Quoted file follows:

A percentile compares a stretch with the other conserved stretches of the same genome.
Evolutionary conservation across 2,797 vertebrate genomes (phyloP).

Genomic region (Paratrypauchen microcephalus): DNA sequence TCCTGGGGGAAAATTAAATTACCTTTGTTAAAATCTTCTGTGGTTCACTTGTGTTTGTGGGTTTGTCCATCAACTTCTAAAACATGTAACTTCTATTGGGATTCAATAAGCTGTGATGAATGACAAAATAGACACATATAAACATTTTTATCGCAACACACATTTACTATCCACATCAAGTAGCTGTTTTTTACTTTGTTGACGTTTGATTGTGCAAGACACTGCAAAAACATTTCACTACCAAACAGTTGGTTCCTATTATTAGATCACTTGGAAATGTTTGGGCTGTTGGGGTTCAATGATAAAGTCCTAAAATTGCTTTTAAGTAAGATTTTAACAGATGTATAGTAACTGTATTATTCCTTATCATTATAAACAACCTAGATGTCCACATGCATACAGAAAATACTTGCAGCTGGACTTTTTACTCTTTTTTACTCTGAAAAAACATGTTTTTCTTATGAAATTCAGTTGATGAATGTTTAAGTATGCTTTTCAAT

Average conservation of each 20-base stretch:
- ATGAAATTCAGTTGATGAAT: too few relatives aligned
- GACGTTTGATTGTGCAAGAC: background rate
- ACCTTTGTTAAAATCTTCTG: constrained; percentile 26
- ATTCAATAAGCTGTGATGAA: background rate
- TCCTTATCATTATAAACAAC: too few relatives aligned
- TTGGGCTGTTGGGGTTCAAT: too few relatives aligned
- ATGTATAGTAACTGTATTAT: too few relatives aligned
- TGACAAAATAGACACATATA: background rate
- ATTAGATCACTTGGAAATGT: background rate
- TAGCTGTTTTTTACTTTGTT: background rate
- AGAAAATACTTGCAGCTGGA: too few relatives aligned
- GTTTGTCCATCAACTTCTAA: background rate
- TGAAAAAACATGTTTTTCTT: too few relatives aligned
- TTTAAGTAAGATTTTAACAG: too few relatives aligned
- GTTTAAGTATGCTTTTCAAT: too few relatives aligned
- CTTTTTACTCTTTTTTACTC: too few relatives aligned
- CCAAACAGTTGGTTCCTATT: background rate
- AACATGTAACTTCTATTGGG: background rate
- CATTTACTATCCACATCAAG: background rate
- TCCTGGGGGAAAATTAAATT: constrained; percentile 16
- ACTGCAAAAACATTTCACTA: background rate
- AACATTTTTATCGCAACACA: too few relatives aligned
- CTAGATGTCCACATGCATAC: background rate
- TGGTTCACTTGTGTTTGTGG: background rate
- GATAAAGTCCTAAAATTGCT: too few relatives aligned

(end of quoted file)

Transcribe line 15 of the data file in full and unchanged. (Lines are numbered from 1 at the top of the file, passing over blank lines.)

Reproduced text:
- AGAAAATACTTGCAGCTGGA: too few relatives aligned